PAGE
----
The Fed is to Liquidity as Pez Dispenser is to Candy. This analogy appeared on the 2012 SAT verbal test. It is intriguing to watch our credit crisis of 2008-2009 be “solved” by pushing the price of credit near zero. Financing markets have reached the almost comic point where debt re-pricings are announced the same week as the fundings of the original issue. Debt multiples of EBITDA now equal or exceed the legendary levels of 2007. Our guardrail-to-guardrail credit climate is a large contributor to the financial cycles we witness every few years. Cheap credit serves as opium to the PE masses. Rather than focus on what is a sensible debt level for a company or an industry the prevailing attitude of accepting credit is Edmund Hillaryesque in philosophy. Much of the internal rate of return created in the 2003-2007 period was due to the kindness of credit not to improving companies. The post-2008 decline in performance was heavily influenced by the absence of credit as strong enterprises could not abide their substantial debt loads, nor could they buy time through additional credit. Post depression era children learned how to prepare for a “rainy day.” Decades of reliable easy credit have obviated that lesson.
In December 2012, all forms of media or politicians screeched like Chicken Little for the dire need to avoid crossing the “fiscal cliff”, a trumped-up metaphor meant to describe the confluence of increasing payroll and income taxes with mandatory spending cuts. Despite the gnashing of teeth about the consequences of the fiscal cliff it is useful to examine the actual consequences to help us better gauge how many sodium chloride grains to apply the next time an official in D.C. announces a crisis. In late December, income and payroll taxes were raised; mandatory spending cuts were deferred two months and then were enforced. The fiscal cliff was driven over, but no skid marks were seen. No apocalypse ensued. The media failed to even report the cliff as crossed. Politicians did not acknowledge it. The sun still came up the next day.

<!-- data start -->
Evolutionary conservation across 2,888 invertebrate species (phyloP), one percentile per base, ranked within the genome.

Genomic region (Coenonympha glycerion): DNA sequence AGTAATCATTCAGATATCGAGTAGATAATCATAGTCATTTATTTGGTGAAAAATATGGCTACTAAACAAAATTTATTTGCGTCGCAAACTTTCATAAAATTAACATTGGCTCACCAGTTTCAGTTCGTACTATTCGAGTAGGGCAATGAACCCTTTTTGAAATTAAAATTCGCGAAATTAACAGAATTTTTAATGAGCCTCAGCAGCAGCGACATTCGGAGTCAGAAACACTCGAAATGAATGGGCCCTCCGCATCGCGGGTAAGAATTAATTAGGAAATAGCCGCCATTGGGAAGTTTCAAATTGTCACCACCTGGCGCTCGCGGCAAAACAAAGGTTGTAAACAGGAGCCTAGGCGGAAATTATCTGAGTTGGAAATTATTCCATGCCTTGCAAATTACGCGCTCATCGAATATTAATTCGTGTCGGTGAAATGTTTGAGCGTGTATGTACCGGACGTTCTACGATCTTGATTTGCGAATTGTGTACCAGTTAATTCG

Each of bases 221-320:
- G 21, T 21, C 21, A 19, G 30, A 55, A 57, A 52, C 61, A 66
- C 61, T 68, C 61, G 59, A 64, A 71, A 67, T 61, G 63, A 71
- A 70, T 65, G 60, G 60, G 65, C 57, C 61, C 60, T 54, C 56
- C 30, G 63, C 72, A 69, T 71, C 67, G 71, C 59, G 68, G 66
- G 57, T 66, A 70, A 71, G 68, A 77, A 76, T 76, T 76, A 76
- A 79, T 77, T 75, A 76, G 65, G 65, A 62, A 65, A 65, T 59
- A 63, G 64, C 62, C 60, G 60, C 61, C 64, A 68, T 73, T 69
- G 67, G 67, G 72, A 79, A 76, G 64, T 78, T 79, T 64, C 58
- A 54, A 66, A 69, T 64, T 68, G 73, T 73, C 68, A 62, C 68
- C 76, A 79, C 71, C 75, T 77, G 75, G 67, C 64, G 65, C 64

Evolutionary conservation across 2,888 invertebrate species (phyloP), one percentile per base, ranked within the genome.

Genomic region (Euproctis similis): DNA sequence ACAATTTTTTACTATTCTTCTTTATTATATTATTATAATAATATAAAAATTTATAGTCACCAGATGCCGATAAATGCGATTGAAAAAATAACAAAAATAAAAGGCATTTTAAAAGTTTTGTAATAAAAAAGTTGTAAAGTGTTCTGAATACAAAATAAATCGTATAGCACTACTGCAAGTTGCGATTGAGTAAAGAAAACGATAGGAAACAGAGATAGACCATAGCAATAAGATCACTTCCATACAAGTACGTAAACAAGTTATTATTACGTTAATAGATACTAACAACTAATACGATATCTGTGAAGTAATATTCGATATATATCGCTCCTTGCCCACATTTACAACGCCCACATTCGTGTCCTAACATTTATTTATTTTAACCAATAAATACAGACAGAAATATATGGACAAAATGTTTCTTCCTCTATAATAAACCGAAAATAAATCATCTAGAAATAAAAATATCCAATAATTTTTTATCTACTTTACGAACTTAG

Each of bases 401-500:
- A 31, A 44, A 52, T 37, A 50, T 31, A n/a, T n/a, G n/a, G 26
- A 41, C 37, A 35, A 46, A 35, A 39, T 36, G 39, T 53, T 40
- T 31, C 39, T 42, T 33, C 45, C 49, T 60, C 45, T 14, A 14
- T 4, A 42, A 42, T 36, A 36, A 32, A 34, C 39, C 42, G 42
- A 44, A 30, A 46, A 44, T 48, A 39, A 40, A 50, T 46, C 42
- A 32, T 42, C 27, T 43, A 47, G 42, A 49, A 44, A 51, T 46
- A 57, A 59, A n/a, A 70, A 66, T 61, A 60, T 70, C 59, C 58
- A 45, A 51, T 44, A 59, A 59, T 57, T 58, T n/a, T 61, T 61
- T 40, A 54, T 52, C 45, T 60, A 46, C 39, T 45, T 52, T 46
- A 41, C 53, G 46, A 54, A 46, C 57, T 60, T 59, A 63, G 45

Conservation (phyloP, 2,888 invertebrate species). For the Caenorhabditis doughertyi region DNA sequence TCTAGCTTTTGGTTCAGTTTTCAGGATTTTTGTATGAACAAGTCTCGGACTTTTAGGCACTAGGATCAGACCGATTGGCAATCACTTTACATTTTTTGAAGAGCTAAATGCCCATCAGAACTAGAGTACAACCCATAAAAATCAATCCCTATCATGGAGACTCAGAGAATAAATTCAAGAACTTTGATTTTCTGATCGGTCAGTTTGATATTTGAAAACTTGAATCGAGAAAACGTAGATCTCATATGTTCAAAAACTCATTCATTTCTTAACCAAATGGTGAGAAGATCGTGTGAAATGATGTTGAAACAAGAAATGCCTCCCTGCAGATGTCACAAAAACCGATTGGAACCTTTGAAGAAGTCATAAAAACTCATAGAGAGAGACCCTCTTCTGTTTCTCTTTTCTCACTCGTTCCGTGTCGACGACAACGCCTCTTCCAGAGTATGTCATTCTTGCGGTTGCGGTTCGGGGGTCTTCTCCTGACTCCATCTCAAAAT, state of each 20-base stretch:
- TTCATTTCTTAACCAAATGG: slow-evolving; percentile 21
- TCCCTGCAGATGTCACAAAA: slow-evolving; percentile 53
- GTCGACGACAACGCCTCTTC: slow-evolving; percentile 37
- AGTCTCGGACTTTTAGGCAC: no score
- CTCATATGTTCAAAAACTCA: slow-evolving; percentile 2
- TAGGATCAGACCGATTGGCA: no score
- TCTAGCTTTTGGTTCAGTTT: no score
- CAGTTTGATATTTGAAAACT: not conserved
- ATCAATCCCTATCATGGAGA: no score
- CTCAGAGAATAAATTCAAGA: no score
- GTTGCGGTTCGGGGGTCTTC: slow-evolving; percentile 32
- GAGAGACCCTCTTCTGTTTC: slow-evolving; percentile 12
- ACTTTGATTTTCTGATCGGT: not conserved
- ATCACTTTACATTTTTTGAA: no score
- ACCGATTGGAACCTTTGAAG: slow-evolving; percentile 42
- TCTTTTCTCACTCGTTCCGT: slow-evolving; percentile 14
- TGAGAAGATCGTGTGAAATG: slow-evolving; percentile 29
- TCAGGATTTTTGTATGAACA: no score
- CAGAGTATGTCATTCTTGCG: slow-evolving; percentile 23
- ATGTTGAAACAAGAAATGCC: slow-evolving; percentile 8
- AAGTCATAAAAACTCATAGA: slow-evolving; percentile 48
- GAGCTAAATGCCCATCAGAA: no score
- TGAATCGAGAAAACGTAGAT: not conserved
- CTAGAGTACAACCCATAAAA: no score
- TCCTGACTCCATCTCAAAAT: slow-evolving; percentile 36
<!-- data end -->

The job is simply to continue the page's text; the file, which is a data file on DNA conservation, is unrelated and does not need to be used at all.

No matter where one falls on the political spectrum with respect to taxing or spending it is widely agreed that the collection of taxes on earned income is both necessary and reasonable to sustain government, yet federal policy paradoxically emphasizes excluding taxpayers from participation for reasons ranging from policy incentives to simply doing the bidding of campaign contributors.
Problem solvers ranging from Teddy Roosevelt to Willie Sutton have recognized one gets the maximum effect by addressing the largest players that have the money. Yet our Federal approach has been the opposite. General Motors, one of our largest enterprises, earned $5.6 billion last year, but paid no federal income tax because the law was “suspended” when they were bailed out, enabling them to retain billions of net operating losses, losses a legal bankruptcy would have eliminated, and use those losses to avoid paying income taxes. Kinder- Morgan, a large oil and gas company and many of its peers are established as master limited partnerships meaning neither they, nor any company they acquire, pay any federal income tax. Kinder- Morgan earned $2.24 billion in 2012 of net income and paid no income tax. Each of these companies are fully in compliance with laws that have been written to either benefit the company or the industry to the detriment of the system. It is perhaps politically fulfilling to spout shibboleths about “loopholes that need to be closed” etc., but here are sources of “real money” (See Everett Dirksen) that are making no contributions to the system. The same leaders attacking loopholes created sinkholes for these companies. A market infusion of common sense into the process of solving the fiscal issues would be a great substitute for the mud wrestling we are currently watching. For private equity, stability and clarity of tax rules would be a windward anchor for investing as capital planning and hiring at portfolio companies would be subject to less caprice.
I’m Rob Morris and I approved this blog.